Events worsen, if that's possible, when Cherry is abducted by Ganucci's goons and rats him out. Mobsters and chanteuse return to her hideaway as Rojack, unseen, observes them from the roof. The boys settle into her apartment to await him, while Cherry steps outside and allows Rojack to use her pistol against the henchmen. "Think of me sometime," he tells her before being gunned down--it's depressingly plain that studio conventions require that Rojack mustn't be allowed to get away with his offense, but he's such a sad sack it's worth watching him stop some Mafia bullets. The ending also provides Leigh with what is by far the film's best line: midway through An American Dream, while the couple admire the dismal view from Cherry's rooftop, Rojack urges her to take another chance on him "because you're turning into a whore. What do you call it when money in the bank comes first?" Then, just before he perishes, he asks Cherry why she betrayed him. She's silent, but after the gangsters have executed him and filed outside, she ripostes, "What did you expect from a whore?"

Mailer was wisely warned by friends not to see Warner's film of his work, and he couldn't possibly have been pleased with the prospect of it becoming a potential camp classic. The opening titles, with their screen-filling image of satin sheets, immediately signal that we are in Ross Hunter territory, and couldn't be further from Mailer's mood. An American Dream's killing moon brilliantly bookends the novel, but the author's employment of this powerful female symbol is nowhere to be found onscreen, depriving the narrative of its underworld (in both senses of the word) feminine force. Mann's dialogue is ruthlessly risible ("I'm uptight, baby, and I'm bailing out," Rojack barks at Deborah before their fatal fight), and Mailer's dark deconstruction of James Truslow Adams' national vision is, in the screenwriter's paws, obvious to the point of pain--the three telephones that Rojack answers on his television show are even, I swear to you, red, off-white, and blue.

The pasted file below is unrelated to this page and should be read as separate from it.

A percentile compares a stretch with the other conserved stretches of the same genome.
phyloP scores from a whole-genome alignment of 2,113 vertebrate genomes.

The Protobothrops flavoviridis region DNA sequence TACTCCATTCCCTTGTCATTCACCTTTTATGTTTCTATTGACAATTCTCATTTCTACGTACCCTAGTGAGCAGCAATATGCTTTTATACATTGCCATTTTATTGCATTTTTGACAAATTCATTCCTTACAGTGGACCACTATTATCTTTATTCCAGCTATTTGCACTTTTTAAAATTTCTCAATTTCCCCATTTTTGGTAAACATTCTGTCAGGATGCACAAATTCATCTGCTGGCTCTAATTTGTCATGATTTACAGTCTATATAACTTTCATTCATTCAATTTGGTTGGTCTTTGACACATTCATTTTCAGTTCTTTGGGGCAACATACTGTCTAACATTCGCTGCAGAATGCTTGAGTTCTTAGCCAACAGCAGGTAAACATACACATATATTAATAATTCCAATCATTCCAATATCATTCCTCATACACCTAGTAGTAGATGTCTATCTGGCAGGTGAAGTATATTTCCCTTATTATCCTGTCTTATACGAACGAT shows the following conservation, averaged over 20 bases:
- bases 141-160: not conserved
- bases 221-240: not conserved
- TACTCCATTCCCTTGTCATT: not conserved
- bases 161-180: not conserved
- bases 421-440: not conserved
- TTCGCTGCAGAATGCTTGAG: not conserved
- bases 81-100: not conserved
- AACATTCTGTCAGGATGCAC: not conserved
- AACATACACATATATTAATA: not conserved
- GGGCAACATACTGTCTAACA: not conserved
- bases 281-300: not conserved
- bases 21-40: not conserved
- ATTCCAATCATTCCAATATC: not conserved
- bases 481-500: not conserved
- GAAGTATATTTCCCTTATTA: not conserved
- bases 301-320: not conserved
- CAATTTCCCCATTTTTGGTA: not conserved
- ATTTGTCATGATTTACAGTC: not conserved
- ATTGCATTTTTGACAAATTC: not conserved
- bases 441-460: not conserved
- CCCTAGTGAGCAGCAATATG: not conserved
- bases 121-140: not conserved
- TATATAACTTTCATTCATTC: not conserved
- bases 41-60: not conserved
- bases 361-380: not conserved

Kelly informs his son-in-law that "the usual explanation for the terrible state of the world is that God and the Devil are having a war. Ordinarily, people don't pay much attention because it's taken for granted that the Devil will be smashed at Armageddon, the dead will rise up, and everybody will shake hands like gentlemen. It's characteristic of the human species...particularly in this country, to believe that everything will come out all right in the end. It's the American dream." He then proceeds to tell Rojack that this war is "about you. Who is to get final custody of you?" Mailer's tale is thus downgraded to a banal battle between Jehovah and Satan. Coming from Nolan's Kelly, it's as unconvincing as any televangelist's prattle. The United States may well be, in the minds of its True Believers, the New Jerusalem, but the filmmakers haven't a clue what to do with this idea. Furthermore, there's no reason for them to shift the novel's New York setting to La La Land, other than studio convenience. Mailer himself complained that the book's "whole psychology was New York....a guy just wouldn't push his wife out a window in Los Angeles--for one thing, there aren't that many high windows!"

Robert Gist, who helmed episodes of such teleseries as Naked City and Route 66, directs mechanically, but Sam Leavitt's photography brightens the proceedings somewhat. Susan Denberg, Playboy's August 1966 Playmate, is wasted as Ruta--she scarcely has a line of dialogue and seems better suited as eye candy for Dean Martin's Matt Helm--but, fortunately for her, she would shine the following year as the reanimated Christina (the role for which she is best remembered) in Terence Fisher's Frankenstein Created Woman (1967). Shago, all too typically, undergoes a Caucasian transformation, but it's for naught, since Paul Mantee, so moving as the marooned star of Byron Haskin's Robinson Crusoe on Mars (1964), is mere mobster background. Murray Hamilton as Rojack's television producer is simply awful.

An American Dream flopped at the box office, and was reissued theatrically with the rather desperate title of See You in Hell, Darling, but once again audiences sensibly stayed home in droves. The picture did, however, attract the attention of Oscar, as Paul Francis Webster and Johnny Mandel were nominated for Leigh's song, "A Time for Love." They didn't win, but the tune received a Golden Laurel award in 1967. Turner Classic Movies resurrected the picture, in its original 1.85:1 ratio, in late February, and this deservedly obscure film is now available as a Warner Archives DVD. If there had been no source novel, An American Dream might have been a comical misfire, but, as it stands, this is one of the worst adaptations of a major novel ever committed to celluloid. Mailer's own early cinematic misadventures (Wild 90, Beyond the Law [both 1968], and Maidstone [1970]) remain stubbornly unavailable domestically (CineMalta issued them in France), though his 1987 adaptation of his book Tough Guys Don't Dance remains in print as an MGM disc. Now that An American Dream has been unearthed, when will we finally see these weird wonders?